You’re probably familiar with Triple J’s Hottest 100. It’s the world’s largest write-in music poll. Last year, Triple J made an easy, shareable link for people to post their votes out on Twitter and Facebook. Alas, these links were easy scraped from the web, and the Warmest 100 (link to 2012 count) was born. The top 10 (but not its order) was revealed, and the top three was guessed perfectly.
This year, voters weren’t given a shareable link, but a few thousand people took photos of their confirmation e-mails and posted them to Instagram. With a tiny bit of OCR work, the Warmest 100 guys posted their predictions for this year. They found about half the number of votes that they did last year through the scraping method, which is no mean feat, given the lack of indexing.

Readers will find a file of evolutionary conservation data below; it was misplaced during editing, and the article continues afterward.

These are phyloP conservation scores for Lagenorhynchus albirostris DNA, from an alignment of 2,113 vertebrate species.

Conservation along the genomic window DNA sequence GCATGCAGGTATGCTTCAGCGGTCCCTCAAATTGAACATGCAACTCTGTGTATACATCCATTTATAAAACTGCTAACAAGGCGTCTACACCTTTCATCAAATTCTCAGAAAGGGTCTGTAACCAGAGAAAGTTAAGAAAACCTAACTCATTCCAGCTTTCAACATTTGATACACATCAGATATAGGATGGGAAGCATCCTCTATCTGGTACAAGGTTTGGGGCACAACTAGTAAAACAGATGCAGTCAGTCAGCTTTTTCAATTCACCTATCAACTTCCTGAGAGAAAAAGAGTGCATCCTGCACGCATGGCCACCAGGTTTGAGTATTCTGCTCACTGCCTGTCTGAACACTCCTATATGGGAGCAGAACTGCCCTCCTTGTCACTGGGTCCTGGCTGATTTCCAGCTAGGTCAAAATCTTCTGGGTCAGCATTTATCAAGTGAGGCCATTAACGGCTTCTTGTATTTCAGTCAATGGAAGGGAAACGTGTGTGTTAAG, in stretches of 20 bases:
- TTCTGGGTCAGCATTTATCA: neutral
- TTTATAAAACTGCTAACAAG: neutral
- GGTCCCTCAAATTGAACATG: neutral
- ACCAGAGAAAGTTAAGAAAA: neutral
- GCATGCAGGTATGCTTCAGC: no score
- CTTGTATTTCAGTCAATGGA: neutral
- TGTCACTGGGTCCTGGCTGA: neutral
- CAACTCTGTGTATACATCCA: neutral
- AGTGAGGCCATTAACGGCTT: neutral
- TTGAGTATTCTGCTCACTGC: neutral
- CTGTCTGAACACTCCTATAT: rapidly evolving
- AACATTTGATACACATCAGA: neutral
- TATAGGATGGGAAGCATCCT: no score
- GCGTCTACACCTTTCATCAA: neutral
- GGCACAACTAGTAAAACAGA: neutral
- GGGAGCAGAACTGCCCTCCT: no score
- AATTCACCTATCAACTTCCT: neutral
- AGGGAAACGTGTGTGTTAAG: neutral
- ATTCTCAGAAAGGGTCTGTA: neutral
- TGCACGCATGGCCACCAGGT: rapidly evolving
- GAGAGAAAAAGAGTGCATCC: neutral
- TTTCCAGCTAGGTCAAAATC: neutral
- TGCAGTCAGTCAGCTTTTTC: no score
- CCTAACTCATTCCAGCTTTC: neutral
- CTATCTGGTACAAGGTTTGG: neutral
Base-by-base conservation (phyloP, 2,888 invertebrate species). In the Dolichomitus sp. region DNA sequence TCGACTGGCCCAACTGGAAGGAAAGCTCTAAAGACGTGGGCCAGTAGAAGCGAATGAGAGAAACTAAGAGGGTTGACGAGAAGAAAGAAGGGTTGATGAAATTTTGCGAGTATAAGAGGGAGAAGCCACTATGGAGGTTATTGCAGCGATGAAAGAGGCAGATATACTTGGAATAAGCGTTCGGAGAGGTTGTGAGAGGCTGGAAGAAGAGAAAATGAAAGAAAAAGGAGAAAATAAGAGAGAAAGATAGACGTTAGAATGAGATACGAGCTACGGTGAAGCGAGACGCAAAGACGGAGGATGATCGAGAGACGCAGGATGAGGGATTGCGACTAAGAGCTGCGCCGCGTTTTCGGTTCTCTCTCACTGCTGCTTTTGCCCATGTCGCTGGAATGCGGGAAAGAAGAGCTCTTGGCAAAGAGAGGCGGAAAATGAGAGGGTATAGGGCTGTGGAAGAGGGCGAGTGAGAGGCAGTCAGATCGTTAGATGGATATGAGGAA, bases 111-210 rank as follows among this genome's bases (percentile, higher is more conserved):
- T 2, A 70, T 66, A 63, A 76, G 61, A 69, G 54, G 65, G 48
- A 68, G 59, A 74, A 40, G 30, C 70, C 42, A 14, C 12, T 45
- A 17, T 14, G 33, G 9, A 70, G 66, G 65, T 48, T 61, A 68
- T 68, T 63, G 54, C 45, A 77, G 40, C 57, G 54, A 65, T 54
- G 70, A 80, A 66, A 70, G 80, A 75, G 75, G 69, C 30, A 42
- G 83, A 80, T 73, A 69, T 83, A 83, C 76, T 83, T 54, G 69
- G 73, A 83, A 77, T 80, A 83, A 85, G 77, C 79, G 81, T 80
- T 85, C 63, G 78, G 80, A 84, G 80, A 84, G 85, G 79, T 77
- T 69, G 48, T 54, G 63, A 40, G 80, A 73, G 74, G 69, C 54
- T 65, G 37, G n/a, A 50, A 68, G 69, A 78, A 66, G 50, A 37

So the question is — how useful are these votes in predicting the Hottest 100? What songs can we be sure will be in the Hottest 100? How certain is that top 10?
Both years, Justin Warren independently replicated their countdown (spoilers), and has written up his methodology for collecting the votes this year. I asked him for his data to do some analysis, happily, he obliged.
He’s since updated his method, and his counts, and written those up, too (spoilers).
Update: he’s updated his method *again* based on some feedback I offered, and has also written that up (spoilers). This is the data my final visualisation runs off.
So, what have I done with the data?
When you have a sample — a small number of votes — from the entire count, you can’t really be certain where each song will actually appear in the count.